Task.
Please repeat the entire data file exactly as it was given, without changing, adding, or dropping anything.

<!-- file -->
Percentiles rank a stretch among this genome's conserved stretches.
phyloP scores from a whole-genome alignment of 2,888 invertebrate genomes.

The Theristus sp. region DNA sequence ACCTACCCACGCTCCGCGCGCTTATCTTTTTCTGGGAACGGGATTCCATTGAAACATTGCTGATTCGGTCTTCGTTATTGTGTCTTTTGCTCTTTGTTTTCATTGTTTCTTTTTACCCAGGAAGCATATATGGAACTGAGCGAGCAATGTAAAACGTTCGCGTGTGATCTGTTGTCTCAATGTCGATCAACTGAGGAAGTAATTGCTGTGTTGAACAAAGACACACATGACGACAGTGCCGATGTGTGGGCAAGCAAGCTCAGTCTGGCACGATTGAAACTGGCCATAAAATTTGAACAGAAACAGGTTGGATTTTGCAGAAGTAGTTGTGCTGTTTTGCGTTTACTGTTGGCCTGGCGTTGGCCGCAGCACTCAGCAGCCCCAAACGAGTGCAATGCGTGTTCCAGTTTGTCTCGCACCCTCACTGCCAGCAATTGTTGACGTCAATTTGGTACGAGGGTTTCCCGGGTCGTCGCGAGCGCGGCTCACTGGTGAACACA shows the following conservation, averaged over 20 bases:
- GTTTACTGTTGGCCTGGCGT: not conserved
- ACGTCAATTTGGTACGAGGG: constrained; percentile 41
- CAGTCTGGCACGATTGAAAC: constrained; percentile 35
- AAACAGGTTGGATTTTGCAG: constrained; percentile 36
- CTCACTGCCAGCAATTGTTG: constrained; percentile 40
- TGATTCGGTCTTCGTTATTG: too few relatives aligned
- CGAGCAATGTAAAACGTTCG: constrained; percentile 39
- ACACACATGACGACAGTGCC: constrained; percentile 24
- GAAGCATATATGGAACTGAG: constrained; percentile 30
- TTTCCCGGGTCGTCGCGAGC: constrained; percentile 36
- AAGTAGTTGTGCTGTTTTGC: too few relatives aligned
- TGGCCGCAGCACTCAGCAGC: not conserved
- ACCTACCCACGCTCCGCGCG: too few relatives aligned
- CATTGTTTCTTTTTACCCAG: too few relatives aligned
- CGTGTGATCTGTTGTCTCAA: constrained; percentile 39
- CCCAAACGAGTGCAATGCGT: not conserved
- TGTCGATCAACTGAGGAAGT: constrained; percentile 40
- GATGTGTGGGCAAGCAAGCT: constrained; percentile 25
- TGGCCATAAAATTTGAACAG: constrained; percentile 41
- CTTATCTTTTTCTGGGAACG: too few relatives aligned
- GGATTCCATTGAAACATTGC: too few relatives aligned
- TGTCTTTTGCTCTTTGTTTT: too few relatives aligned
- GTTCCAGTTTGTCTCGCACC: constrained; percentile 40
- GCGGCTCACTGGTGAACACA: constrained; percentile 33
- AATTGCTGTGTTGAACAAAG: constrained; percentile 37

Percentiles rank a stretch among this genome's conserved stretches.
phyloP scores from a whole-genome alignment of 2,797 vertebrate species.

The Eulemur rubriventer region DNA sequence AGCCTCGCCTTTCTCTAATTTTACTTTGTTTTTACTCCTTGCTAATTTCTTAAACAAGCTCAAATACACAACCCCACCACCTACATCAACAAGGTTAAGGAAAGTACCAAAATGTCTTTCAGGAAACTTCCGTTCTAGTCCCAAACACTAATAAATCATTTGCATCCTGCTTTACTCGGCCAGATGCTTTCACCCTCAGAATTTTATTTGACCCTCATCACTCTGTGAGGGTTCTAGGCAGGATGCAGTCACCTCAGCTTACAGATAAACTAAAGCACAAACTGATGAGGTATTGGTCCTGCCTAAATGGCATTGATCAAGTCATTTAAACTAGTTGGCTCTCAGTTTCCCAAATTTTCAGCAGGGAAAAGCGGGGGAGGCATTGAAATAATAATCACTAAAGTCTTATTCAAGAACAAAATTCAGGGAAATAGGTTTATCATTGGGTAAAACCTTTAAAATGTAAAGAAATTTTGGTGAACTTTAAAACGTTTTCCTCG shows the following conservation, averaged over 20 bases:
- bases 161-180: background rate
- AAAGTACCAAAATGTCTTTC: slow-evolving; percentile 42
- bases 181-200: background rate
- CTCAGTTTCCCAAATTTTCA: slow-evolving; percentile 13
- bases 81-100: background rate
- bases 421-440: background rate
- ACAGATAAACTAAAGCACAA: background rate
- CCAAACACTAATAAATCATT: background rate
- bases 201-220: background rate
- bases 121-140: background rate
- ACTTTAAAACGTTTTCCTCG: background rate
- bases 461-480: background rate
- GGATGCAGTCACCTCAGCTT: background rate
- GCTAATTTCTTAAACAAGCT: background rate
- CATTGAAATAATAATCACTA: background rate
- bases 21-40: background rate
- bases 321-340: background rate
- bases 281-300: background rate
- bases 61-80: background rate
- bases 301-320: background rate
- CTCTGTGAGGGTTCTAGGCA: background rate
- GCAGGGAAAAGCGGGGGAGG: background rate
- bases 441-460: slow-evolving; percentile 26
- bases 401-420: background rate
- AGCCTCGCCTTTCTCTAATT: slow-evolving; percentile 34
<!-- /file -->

Percentiles rank a stretch among this genome's conserved stretches.
phyloP scores from a whole-genome alignment of 2,888 invertebrate genomes.

The Theristus sp. region DNA sequence ACCTACCCACGCTCCGCGCGCTTATCTTTTTCTGGGAACGGGATTCCATTGAAACATTGCTGATTCGGTCTTCGTTATTGTGTCTTTTGCTCTTTGTTTTCATTGTTTCTTTTTACCCAGGAAGCATATATGGAACTGAGCGAGCAATGTAAAACGTTCGCGTGTGATCTGTTGTCTCAATGTCGATCAACTGAGGAAGTAATTGCTGTGTTGAACAAAGACACACATGACGACAGTGCCGATGTGTGGGCAAGCAAGCTCAGTCTGGCACGATTGAAACTGGCCATAAAATTTGAACAGAAACAGGTTGGATTTTGCAGAAGTAGTTGTGCTGTTTTGCGTTTACTGTTGGCCTGGCGTTGGCCGCAGCACTCAGCAGCCCCAAACGAGTGCAATGCGTGTTCCAGTTTGTCTCGCACCCTCACTGCCAGCAATTGTTGACGTCAATTTGGTACGAGGGTTTCCCGGGTCGTCGCGAGCGCGGCTCACTGGTGAACACA shows the following conservation, averaged over 20 bases:
- GTTTACTGTTGGCCTGGCGT: not conserved
- ACGTCAATTTGGTACGAGGG: constrained; percentile 41
- CAGTCTGGCACGATTGAAAC: constrained; percentile 35
- AAACAGGTTGGATTTTGCAG: constrained; percentile 36
- CTCACTGCCAGCAATTGTTG: constrained; percentile 40
- TGATTCGGTCTTCGTTATTG: too few relatives aligned
- CGAGCAATGTAAAACGTTCG: constrained; percentile 39
- ACACACATGACGACAGTGCC: constrained; percentile 24
- GAAGCATATATGGAACTGAG: constrained; percentile 30
- TTTCCCGGGTCGTCGCGAGC: constrained; percentile 36
- AAGTAGTTGTGCTGTTTTGC: too few relatives aligned
- TGGCCGCAGCACTCAGCAGC: not conserved
- ACCTACCCACGCTCCGCGCG: too few relatives aligned
- CATTGTTTCTTTTTACCCAG: too few relatives aligned
- CGTGTGATCTGTTGTCTCAA: constrained; percentile 39
- CCCAAACGAGTGCAATGCGT: not conserved
- TGTCGATCAACTGAGGAAGT: constrained; percentile 40
- GATGTGTGGGCAAGCAAGCT: constrained; percentile 25
- TGGCCATAAAATTTGAACAG: constrained; percentile 41
- CTTATCTTTTTCTGGGAACG: too few relatives aligned
- GGATTCCATTGAAACATTGC: too few relatives aligned
- TGTCTTTTGCTCTTTGTTTT: too few relatives aligned
- GTTCCAGTTTGTCTCGCACC: constrained; percentile 40
- GCGGCTCACTGGTGAACACA: constrained; percentile 33
- AATTGCTGTGTTGAACAAAG: constrained; percentile 37

Percentiles rank a stretch among this genome's conserved stretches.
phyloP scores from a whole-genome alignment of 2,797 vertebrate species.

The Eulemur rubriventer region DNA sequence AGCCTCGCCTTTCTCTAATTTTACTTTGTTTTTACTCCTTGCTAATTTCTTAAACAAGCTCAAATACACAACCCCACCACCTACATCAACAAGGTTAAGGAAAGTACCAAAATGTCTTTCAGGAAACTTCCGTTCTAGTCCCAAACACTAATAAATCATTTGCATCCTGCTTTACTCGGCCAGATGCTTTCACCCTCAGAATTTTATTTGACCCTCATCACTCTGTGAGGGTTCTAGGCAGGATGCAGTCACCTCAGCTTACAGATAAACTAAAGCACAAACTGATGAGGTATTGGTCCTGCCTAAATGGCATTGATCAAGTCATTTAAACTAGTTGGCTCTCAGTTTCCCAAATTTTCAGCAGGGAAAAGCGGGGGAGGCATTGAAATAATAATCACTAAAGTCTTATTCAAGAACAAAATTCAGGGAAATAGGTTTATCATTGGGTAAAACCTTTAAAATGTAAAGAAATTTTGGTGAACTTTAAAACGTTTTCCTCG shows the following conservation, averaged over 20 bases:
- bases 161-180: background rate
- AAAGTACCAAAATGTCTTTC: slow-evolving; percentile 42
- bases 181-200: background rate
- CTCAGTTTCCCAAATTTTCA: slow-evolving; percentile 13
- bases 81-100: background rate
- bases 421-440: background rate
- ACAGATAAACTAAAGCACAA: background rate
- CCAAACACTAATAAATCATT: background rate
- bases 201-220: background rate
- bases 121-140: background rate
- ACTTTAAAACGTTTTCCTCG: background rate
- bases 461-480: background rate
- GGATGCAGTCACCTCAGCTT: background rate
- GCTAATTTCTTAAACAAGCT: background rate
- CATTGAAATAATAATCACTA: background rate
- bases 21-40: background rate
- bases 321-340: background rate
- bases 281-300: background rate
- bases 61-80: background rate
- bases 301-320: background rate
- CTCTGTGAGGGTTCTAGGCA: background rate
- GCAGGGAAAAGCGGGGGAGG: background rate
- bases 441-460: slow-evolving; percentile 26
- bases 401-420: background rate
- AGCCTCGCCTTTCTCTAATT: slow-evolving; percentile 34